How the COVID-19 crisis will become a homelessness crisis
With social problems expected to soar in coming months, Dr Lígia Teixeira of the Centre for Homelessness Impact examines what is needed to help Britain’s homeless
Picture: Nick Ansell PA
The Office of National Statistics has revealed that the UK is set to be one of the worst hit countries by the COVID-19 crisis. We now know that the fall in hospital deaths, which had seemed promising, is only part of the story. The number of care home deaths, thought to account for a third of COVID-19 deaths overall, are still rising. This crucial piece of information shows that it’s nearly impossible to make effective decisions without quality, comprehensive data.
Of course the absence of care home reporting in the UK’s official figures wasn’t the only missing piece of the puzzle. There have been thousands of pieces of research on the COVID-19 crisis globally but only a fraction consider the impact of the virus on people who are homeless.
Who is recording how many people who are homeless have been diagnosed with COVID-19? How many are struggling to self-isolate? And how many people will need a robust transition plan out of temporary accommodation once the crisis is over?
Without good data and evidence, our results are poorer. This is something we can understand, personally and professionally on a micro and macro level. In the age of information, there is a growing appreciation of the value of seeking out facts, and making informed decisions.
Yet in homelessness there is a dearth of rigorous evidence to help guide homelessness reduction and prevention methods, and partly because of this, despite ongoing efforts from leaders across the sector, we’re still experiencing stubbornly high levels of homelessness in some parts of the UK.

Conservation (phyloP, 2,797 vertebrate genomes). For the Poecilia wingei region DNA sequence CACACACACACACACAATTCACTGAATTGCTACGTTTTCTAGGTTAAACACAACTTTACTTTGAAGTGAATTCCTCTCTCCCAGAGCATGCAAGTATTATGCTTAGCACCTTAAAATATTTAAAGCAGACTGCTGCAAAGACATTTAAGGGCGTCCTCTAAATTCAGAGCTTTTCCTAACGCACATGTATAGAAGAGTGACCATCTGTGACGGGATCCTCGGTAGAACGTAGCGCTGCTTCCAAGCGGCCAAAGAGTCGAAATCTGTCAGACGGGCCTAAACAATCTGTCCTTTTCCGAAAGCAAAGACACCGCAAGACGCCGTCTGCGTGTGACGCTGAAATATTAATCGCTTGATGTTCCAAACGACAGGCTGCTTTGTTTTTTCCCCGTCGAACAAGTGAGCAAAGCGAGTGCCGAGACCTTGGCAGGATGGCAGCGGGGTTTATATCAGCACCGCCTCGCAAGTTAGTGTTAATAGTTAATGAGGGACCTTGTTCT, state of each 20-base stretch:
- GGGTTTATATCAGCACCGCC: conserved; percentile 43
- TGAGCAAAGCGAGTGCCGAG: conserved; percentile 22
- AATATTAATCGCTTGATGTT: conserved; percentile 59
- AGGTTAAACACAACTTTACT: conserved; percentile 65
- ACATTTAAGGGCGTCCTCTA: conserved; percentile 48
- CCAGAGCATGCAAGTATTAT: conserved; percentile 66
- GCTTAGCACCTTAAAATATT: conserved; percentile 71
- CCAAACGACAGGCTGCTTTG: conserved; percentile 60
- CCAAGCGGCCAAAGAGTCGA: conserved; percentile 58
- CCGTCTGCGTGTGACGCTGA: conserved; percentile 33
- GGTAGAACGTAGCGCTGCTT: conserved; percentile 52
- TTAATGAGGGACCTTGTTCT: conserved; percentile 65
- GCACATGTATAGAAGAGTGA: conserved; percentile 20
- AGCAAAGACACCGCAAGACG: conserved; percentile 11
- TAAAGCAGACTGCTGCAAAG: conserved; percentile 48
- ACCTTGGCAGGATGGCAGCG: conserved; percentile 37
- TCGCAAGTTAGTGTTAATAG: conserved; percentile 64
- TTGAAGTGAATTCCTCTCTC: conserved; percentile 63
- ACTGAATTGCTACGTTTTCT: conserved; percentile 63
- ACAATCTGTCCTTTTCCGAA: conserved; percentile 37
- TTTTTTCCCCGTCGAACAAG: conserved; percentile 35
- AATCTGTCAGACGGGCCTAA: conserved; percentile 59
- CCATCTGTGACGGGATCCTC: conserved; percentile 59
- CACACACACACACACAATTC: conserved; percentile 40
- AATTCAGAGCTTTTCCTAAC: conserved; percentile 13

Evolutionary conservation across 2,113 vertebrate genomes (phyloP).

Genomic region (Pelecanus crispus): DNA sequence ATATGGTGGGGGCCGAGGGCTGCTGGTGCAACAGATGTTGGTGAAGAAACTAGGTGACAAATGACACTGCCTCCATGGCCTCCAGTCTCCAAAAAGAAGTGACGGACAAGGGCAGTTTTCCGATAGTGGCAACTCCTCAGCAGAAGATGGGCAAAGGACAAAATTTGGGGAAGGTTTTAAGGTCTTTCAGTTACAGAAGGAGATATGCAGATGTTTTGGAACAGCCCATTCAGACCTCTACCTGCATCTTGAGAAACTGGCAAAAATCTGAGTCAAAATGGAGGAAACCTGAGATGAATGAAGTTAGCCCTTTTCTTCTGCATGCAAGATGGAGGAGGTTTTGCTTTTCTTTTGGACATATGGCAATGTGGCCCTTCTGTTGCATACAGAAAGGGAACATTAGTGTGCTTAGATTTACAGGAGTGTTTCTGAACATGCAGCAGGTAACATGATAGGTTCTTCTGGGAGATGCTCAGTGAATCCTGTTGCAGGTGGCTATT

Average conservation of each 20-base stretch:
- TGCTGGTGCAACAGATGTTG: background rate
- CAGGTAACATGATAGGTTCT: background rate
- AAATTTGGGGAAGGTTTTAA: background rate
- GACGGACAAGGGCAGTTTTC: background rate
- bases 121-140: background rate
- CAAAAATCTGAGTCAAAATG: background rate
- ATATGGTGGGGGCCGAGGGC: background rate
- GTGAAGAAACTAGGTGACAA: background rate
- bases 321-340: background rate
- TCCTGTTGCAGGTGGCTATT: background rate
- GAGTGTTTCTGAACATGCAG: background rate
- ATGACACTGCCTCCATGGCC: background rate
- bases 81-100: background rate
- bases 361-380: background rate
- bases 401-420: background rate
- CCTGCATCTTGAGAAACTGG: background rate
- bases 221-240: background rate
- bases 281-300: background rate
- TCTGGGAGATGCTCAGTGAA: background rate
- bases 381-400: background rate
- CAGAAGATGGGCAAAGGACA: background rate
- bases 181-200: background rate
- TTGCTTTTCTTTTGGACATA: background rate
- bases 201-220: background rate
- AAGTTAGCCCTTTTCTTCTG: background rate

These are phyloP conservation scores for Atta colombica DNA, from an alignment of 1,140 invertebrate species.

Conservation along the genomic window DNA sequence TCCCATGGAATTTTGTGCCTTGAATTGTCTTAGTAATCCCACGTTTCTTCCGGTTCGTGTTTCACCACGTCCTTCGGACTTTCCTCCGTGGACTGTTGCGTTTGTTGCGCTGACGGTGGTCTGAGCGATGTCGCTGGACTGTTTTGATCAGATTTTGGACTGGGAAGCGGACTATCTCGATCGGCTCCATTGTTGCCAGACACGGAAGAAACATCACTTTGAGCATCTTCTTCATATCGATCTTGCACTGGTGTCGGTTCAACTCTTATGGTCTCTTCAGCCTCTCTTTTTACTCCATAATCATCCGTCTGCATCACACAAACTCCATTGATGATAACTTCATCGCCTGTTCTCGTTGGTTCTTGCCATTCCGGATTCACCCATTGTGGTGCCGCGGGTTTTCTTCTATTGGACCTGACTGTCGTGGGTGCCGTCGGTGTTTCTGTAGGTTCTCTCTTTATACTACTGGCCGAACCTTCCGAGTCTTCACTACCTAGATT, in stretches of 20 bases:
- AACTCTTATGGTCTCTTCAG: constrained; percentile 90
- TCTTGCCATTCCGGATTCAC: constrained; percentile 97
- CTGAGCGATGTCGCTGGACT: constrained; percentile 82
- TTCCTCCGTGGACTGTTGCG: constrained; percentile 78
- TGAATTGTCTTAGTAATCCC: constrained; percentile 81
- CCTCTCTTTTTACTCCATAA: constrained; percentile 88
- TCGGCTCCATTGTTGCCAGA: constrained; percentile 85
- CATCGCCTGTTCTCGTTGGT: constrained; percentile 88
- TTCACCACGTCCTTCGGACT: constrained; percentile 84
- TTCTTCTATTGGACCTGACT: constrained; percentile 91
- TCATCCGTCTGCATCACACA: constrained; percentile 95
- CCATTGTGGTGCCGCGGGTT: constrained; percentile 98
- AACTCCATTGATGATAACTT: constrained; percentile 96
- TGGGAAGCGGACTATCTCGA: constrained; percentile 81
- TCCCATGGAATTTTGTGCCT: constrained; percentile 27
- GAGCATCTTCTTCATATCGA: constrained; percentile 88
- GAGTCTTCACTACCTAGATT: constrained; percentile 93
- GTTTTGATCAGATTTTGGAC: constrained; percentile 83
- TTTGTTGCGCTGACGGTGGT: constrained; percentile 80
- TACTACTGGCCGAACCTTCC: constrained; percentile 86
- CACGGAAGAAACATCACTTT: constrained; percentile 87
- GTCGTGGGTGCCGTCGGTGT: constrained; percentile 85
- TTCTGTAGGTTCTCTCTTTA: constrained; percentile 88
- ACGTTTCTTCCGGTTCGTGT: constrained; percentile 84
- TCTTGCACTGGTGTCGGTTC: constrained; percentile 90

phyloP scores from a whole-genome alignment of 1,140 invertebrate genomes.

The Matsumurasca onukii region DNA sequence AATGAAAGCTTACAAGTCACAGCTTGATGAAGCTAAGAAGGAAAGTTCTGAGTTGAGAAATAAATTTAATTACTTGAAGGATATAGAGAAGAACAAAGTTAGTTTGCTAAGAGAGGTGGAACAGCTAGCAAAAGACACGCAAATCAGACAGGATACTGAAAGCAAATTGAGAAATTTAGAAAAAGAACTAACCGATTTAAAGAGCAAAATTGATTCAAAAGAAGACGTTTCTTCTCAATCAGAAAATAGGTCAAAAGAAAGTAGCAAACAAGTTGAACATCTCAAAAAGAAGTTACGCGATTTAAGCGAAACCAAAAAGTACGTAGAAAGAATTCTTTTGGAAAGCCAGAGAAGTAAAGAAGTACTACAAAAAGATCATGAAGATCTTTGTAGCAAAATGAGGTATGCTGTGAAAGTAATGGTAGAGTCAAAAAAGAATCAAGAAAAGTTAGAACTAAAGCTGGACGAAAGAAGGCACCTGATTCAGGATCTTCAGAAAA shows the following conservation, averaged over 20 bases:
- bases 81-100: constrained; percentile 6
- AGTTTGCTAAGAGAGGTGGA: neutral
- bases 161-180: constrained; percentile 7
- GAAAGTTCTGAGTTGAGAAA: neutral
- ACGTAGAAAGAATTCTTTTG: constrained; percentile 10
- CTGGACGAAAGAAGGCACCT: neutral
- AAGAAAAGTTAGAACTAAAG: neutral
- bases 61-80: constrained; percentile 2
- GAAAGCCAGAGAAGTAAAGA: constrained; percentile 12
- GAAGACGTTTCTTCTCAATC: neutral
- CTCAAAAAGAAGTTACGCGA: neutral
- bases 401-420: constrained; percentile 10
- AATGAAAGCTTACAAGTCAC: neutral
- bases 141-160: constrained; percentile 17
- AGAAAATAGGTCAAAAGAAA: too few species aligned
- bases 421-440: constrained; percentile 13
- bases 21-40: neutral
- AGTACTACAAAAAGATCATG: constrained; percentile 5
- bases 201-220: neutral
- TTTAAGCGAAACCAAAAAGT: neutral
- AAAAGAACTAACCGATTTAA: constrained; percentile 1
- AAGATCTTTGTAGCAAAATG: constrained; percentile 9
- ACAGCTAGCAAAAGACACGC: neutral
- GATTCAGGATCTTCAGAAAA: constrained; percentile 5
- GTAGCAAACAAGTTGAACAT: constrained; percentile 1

At the Centre for Homelessness Impact, when we first set out to gather sector experts to put together Using Evidence to End Homelessness, a book that advocates for an evidence-based approach to end homelessness, the world was a very different place.
However, in this new reality, shaped by COVID-19 and dogged with uncertainty it has become more urgent than we could have imagined back then. At a time like this, an evidence-led approach to ending homelessness is more important than ever before. Our proposed approach is threefold.
Firstly, improve the speed and quality of response by strengthening data foundations and data practices. Secondly, enable smarter decision making by building evidence about the policies and interventions that will achieve the most effective and efficient results. Thirdly, upskill the workforce and nurture evidence-based leadership to strengthen our capacity to act on robust evidence and insight.
Whether it’s creating a vaccine or extending our social distancing measures beyond the lockdown, it is clear that good quality data and evidence is vital to get us safely out of this situation.
Monitoring of cases, hotspots and timelines will help us prevent thousands of deaths and most importantly, learn from the crisis so if we’re ever faced with something like this again, we’ll be more prepared.
The government’s action to try and house all people who are street homeless was bold and decisive, and as those arrangements begin to come to an end, it is important we have a plan for what comes next that is underpinned by rigorous data and evidence.
It seems likely that the coronavirus pandemic will transform the economy beyond all recognition and the poorest in society will be the hardest hit, potentially pushing greater numbers of people into homelessness than ever before. An evidence-led approach is the only way we can avoid a homelessness crisis once the pandemic is over.
Those wishing to purchase Using Evidence to End Homelessness can do so here
This article was originally published in The Independent on the 3rd of May 2020